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What's a Credit Report???

Updated: Jan 27, 2021

You just ordered your free annual credit report online via Now what??? Federal law requires each of the three (3) credit reporting companies (Equifax, Experian and TransUnion) to provide consumers with a free credit report every twelve (12) months. All you have to do is ask for it. However, Federal law does not require the credit bureaus to provide your credit scores in your free credit report.

Now that you have it, what does it all mean? A credit report is a record of a borrower’s responsible repayment of debts or credit history, from a number of sources, including banks, credit card companies, collection agencies and governments.

A credit scoreis developed by taking information from credit reports and analyzing that data to forecast how someone is likely to behave in the future.

Factors like how much debt consumers carry and whether they have paid their bills on time in the past are good indicators of how likely they are to handle more debt in the future.

Let’s take a look at this credit report.

Credit reports contain four (4) sections.

Section 1

This section contains your personal information such as your name and social security number.

Section 2

Section 2 details information on lines of credit, known as trade lines. Trade lines are recorded activity for any type of credit extended to a borrower and reported to a credit reporting agency. There are four types of trade lines; installment accounts (car loans, fixed-payment loan), mortgage account, revolving account (credit cards) and open accounts,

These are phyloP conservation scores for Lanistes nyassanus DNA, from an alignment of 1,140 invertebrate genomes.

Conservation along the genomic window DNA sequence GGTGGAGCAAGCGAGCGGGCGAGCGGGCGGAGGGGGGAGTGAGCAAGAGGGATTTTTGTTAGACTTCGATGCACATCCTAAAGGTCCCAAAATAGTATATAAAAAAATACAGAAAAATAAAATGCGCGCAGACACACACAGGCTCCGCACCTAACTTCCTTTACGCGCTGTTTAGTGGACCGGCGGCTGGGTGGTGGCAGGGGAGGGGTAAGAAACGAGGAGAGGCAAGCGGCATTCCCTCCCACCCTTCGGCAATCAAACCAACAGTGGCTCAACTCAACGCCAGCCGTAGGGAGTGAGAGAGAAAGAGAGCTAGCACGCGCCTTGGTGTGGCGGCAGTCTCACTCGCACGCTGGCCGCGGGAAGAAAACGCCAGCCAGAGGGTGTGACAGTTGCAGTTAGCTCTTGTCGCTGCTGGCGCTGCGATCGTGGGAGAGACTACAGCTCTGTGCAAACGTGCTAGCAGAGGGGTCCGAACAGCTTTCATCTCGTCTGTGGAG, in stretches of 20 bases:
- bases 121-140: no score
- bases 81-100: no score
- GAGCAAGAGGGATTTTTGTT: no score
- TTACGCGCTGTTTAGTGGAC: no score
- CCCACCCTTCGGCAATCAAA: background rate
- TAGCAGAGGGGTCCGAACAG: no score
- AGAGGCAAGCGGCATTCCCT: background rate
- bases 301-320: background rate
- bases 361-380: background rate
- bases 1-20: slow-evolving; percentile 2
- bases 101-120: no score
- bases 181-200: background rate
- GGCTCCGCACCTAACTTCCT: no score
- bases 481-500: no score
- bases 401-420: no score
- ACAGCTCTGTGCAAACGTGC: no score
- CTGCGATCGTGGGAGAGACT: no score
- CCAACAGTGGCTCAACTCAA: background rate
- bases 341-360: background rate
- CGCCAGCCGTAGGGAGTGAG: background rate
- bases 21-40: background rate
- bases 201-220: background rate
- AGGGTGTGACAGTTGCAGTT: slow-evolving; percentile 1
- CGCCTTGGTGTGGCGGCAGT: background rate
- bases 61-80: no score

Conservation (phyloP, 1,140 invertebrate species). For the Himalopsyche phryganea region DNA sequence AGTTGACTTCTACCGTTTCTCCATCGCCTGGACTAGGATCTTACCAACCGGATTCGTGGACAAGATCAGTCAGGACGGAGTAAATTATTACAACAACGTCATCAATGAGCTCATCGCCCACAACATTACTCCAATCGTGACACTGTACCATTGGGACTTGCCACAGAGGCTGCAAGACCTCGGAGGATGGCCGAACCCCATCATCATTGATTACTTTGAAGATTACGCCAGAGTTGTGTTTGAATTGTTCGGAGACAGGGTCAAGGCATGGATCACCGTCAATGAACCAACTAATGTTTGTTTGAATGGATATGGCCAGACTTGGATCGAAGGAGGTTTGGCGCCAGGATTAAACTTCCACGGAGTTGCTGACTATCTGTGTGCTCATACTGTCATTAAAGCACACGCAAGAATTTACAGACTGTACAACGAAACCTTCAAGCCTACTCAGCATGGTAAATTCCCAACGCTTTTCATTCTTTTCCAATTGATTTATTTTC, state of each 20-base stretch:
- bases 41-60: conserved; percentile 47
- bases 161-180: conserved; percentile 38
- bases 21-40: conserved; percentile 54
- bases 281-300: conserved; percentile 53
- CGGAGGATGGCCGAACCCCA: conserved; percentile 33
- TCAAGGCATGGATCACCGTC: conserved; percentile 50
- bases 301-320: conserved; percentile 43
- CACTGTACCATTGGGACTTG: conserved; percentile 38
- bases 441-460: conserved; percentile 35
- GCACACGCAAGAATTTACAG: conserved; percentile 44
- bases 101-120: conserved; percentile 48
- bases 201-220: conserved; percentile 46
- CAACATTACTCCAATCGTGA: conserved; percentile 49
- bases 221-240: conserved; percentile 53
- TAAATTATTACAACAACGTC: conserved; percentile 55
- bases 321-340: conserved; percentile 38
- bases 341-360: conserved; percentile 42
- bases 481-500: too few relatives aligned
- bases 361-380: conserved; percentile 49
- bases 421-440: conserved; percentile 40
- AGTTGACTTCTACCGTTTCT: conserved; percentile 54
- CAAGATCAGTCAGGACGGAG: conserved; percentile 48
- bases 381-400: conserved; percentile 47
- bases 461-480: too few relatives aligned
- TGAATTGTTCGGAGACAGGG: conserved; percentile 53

Section 3

Section 3 are public records, such as bankruptcies, judgements and tax liens. Bankruptcy is a process where consumers who can’t repay their debt that is initiated by court order to seek relief. Judgements are orders issued by the court as a result of a lawsuit. Only civil judgments get reported to the credit bureaus and can remain on your credit report for seven (7) years. Tax liensare liens imposed by law due to delinquent payment of taxes.

Section 4

Section 4 contain inquiries. Inquiries are requests made by entities, where consumers have applied credit. Six (6) or more inquiries in a short period of time are considered too many and is a good indicator of an individual who makes hasty decisions.

Now that you have the basics. Review your credit report for inaccuracies and illegal activities. If discovered, report it to the three credit bureaus and monitor for update. If your credit score isn’t where you want it to me, take the appropriate steps to improve it, while practicing sound financial behaviors. Please review my blog on “Tips for raising your credit score,” to get you started.

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